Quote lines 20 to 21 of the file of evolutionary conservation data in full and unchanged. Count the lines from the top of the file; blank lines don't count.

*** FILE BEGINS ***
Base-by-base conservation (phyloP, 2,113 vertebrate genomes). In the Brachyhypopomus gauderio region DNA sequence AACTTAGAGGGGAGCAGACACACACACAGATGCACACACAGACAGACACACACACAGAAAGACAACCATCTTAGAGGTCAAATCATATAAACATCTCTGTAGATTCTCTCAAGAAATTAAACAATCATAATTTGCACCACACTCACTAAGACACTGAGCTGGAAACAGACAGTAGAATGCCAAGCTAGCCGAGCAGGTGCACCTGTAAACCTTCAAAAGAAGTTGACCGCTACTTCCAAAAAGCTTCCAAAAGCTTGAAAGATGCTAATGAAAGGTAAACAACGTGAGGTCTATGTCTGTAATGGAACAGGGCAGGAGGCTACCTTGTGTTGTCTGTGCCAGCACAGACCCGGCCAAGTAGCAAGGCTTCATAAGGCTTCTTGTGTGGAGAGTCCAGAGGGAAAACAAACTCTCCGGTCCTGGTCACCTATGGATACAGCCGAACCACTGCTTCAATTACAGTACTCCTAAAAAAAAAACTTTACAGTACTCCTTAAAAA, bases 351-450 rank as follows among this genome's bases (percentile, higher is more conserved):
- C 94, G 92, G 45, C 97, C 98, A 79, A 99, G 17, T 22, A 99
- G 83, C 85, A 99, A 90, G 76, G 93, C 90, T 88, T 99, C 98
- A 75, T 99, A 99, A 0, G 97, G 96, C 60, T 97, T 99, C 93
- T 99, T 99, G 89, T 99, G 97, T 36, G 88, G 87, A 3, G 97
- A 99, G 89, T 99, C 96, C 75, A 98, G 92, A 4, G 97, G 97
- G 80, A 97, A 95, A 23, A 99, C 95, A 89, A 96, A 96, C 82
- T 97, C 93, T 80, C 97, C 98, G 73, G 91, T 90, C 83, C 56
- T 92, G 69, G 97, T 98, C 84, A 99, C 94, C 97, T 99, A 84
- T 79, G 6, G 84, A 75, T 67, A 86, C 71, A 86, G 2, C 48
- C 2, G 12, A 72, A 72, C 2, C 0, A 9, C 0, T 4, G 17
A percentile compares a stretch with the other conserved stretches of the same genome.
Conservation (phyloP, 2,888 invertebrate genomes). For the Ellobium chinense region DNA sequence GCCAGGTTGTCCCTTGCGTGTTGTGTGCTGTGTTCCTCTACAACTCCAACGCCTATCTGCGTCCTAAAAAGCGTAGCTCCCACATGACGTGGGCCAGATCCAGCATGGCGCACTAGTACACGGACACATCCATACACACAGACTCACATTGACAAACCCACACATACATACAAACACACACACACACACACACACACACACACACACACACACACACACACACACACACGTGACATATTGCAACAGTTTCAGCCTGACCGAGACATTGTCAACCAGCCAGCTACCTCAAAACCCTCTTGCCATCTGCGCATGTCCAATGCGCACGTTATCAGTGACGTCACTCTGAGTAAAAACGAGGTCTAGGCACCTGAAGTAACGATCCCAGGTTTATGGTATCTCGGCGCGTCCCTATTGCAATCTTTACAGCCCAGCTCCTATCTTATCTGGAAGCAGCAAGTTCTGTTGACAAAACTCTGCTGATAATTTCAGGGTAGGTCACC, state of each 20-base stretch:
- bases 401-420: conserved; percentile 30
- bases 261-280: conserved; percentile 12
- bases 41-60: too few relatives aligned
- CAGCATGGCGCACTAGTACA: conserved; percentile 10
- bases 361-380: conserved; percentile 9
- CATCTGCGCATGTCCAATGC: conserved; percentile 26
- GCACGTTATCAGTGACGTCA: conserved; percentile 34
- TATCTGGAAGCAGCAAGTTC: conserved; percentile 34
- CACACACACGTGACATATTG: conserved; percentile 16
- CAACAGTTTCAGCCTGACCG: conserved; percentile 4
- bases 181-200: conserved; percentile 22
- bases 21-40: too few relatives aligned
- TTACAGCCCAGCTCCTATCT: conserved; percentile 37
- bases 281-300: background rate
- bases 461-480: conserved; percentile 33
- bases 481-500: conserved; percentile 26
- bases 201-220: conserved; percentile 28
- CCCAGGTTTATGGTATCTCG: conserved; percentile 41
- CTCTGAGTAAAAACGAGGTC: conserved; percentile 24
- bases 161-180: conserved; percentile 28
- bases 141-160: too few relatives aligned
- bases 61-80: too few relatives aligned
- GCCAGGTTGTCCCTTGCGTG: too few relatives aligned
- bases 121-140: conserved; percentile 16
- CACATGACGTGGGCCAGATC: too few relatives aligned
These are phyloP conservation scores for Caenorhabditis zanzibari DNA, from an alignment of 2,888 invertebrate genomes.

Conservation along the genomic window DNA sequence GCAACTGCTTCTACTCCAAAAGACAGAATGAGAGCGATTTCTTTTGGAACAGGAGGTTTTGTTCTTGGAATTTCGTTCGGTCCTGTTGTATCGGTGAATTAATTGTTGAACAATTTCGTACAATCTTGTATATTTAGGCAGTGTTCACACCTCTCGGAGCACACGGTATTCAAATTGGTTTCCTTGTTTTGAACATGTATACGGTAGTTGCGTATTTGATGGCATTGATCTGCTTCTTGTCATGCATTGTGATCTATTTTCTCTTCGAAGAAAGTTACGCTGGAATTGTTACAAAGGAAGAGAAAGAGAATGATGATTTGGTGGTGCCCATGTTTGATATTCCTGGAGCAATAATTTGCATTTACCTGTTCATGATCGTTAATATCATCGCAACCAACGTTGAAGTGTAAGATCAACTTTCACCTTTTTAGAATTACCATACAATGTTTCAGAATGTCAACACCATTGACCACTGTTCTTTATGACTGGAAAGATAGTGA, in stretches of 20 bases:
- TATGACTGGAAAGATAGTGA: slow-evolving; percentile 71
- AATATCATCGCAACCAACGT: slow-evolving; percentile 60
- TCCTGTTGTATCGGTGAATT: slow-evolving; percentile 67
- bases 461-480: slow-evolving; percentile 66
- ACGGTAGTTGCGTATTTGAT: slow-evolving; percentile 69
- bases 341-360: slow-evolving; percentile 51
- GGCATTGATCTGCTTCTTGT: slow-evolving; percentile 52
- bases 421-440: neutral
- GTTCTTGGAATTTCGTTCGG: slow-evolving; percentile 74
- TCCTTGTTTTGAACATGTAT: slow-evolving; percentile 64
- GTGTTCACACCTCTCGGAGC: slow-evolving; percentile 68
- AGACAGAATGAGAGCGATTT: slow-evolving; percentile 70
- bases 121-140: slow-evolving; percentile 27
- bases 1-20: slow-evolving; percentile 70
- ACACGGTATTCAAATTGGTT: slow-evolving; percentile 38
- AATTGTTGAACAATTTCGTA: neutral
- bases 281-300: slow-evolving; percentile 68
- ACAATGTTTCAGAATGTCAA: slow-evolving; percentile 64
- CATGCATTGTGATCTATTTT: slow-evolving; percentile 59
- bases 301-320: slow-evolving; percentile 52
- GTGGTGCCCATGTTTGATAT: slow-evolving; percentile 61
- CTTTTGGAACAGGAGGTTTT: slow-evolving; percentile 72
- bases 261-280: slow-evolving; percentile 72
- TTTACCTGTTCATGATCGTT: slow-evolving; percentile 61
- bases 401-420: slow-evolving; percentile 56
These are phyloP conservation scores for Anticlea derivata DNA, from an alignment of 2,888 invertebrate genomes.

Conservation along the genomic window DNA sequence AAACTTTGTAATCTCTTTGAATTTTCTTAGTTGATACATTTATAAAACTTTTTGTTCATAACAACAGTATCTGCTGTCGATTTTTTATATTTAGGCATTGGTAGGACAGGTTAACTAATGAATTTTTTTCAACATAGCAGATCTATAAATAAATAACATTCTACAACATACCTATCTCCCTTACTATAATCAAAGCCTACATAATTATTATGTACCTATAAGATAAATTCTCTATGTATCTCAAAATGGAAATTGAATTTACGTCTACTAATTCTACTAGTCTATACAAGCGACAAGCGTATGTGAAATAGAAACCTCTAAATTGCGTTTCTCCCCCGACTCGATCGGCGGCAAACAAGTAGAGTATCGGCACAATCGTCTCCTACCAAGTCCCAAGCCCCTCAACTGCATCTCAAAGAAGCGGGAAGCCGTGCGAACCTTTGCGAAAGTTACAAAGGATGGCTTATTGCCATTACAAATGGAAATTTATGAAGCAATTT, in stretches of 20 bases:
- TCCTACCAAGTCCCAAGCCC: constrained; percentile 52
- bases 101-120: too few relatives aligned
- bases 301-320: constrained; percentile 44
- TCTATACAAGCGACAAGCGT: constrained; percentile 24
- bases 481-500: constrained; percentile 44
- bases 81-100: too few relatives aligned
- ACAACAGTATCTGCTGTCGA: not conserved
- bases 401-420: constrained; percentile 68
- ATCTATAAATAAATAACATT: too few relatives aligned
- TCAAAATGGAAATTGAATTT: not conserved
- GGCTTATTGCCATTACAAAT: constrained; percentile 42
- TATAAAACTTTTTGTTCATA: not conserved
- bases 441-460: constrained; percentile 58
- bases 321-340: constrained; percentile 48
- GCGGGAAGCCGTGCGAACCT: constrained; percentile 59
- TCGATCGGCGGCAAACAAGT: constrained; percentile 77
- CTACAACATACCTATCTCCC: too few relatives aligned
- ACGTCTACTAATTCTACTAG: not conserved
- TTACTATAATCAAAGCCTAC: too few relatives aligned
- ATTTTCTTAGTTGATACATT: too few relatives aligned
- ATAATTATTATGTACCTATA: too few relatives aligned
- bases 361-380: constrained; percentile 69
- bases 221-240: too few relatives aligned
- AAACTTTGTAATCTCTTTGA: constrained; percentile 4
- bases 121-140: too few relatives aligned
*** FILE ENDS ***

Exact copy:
- GCACGTTATCAGTGACGTCA: conserved; percentile 34
- TATCTGGAAGCAGCAAGTTC: conserved; percentile 34